Past research has shown that soft skills — i.e., skills that relate to how you communicate and interact with others — can lead to big successes in the workplace. In some instances, it’s been found that being able to mingle and schmooze with the right people may even land you a promotion or a raise, regardless of your actual skill or the quality of your output.

But that rule doesn’t apply to all: A new study from Rutgers University suggests disabled employees are more likely to create a positive first impression on a prospective employer if they promote their technical skills over their soft skills.

“Job interviews are challenging for everyone, but particularly so for people with disabilities who have always had difficulties presenting themselves favorably to gain employment,” Rutgers Business School professor Mason Ameri said in a statement.

“People with disabilities encounter an implicit bias that they will not be as productive as their non-disabled peers. Knowing how to navigate the conversation with potential employers is critical for leveling the playing field.”



Researchers conducted three studies involving 1,711 participants, who watched videos of candidates, some of whom were seated in a wheelchair.

They were asked to rate the job candidate’s employability and appropriate level of salary, along with their trustworthiness.

Image of a smiling woman with pink and blue hair. She has a prosethetic arm.

Behind her, the words #disabledinstem is repeated 6 times. The background is blue and pink and is an abstract paint pattern.


Candidates with visible disabilities who discussed salary early in the job interview were given less favourable ratings than candidates without disabilities who raised the same topic early on.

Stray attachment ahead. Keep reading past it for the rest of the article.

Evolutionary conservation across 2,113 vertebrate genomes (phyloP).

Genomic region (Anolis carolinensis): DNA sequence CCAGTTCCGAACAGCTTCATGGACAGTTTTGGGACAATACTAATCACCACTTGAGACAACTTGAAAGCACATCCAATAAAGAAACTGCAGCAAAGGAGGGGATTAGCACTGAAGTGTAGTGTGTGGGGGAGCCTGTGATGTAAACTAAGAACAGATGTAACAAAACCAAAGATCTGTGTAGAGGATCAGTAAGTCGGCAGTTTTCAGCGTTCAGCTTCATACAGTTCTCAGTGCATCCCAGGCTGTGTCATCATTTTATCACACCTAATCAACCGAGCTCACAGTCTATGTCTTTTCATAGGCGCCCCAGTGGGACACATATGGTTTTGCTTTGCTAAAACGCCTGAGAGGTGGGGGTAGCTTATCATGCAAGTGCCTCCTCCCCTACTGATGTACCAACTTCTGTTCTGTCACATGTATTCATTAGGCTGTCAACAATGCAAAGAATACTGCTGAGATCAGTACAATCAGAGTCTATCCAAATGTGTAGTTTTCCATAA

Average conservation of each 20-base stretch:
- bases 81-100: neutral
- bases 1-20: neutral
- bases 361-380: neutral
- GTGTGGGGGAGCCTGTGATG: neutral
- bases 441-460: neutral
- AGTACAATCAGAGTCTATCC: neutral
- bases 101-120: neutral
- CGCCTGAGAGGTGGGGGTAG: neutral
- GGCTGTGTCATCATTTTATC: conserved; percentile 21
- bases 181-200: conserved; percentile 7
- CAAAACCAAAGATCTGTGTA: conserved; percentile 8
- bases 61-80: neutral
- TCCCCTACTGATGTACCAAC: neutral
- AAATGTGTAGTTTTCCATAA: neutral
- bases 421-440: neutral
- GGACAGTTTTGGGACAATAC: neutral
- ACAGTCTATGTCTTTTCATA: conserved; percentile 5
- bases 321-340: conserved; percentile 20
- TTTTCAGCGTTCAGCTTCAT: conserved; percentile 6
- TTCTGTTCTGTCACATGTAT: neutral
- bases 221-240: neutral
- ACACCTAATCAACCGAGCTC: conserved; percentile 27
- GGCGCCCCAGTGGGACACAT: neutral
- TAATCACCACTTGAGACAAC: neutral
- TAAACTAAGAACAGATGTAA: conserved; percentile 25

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“Still, even for candidates without disabilities, announcing a salary figure early in the process seemed to be off-putting in terms of whether they should get the job at all,” reads a statement from the study’s authors.

Overall, candidates with disabilities were not viewed as trustworthy regardless of whether or not they promoted their technical or soft skills.

But for non-disabled candidates, trustworthiness improved when they mentioned technical or soft skills.

“Influence tactics such as emphasizing your skills and abilities are a good idea but don’t necessarily work the same way for everyone,” said Terri Kurtzberg, co-author and professor at Rutgers Business School. “Instead, people with disabilities should focus on job-related hard skills and competencies instead of softer skills and warmth. This choice accelerated positive impressions of employability.”



Disabled individuals who are also part of another minority group — whether that be a sexual minority, racial minority, a gender minority, or a combination of these and other identities — face additional hurdles in the job search.

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In the U.S., approximately 3 in 10 Native Americans and 1 in 4 Black Americans have a disability, followed by white Americans (1 in 5), and Native Hawaiians and Hispanics at 1 in 6.

Racism in the health care system disproportionately affects Black Americans and can contribute to a higher likelihood of developing a disability. Inadequate access to therapy, care, and accommodations can exacerbate issues, further compounding difficulties in searching for, securing, and maintaining employment.

Editor’s note: A previous headline of this article read: “New study suggests disabled job seekers may need different strategy in interviews than non-disabled applicants“. We changed that, based on valuable feedback, to better reflect that bias against disabled people is the reason. Why did we do this? We aim to bring a light to issues disabled employees and academics may face, and we aim to do it accurately. The way these stories are covered matters, and language matters. We Rep STEM hopes to one day hire and FULLY COMPENSATE a diverse team of content creators, including disabled contributors, to help further ensure the accuracy of our reporting. Click here to support We Rep STEM and this initiative.

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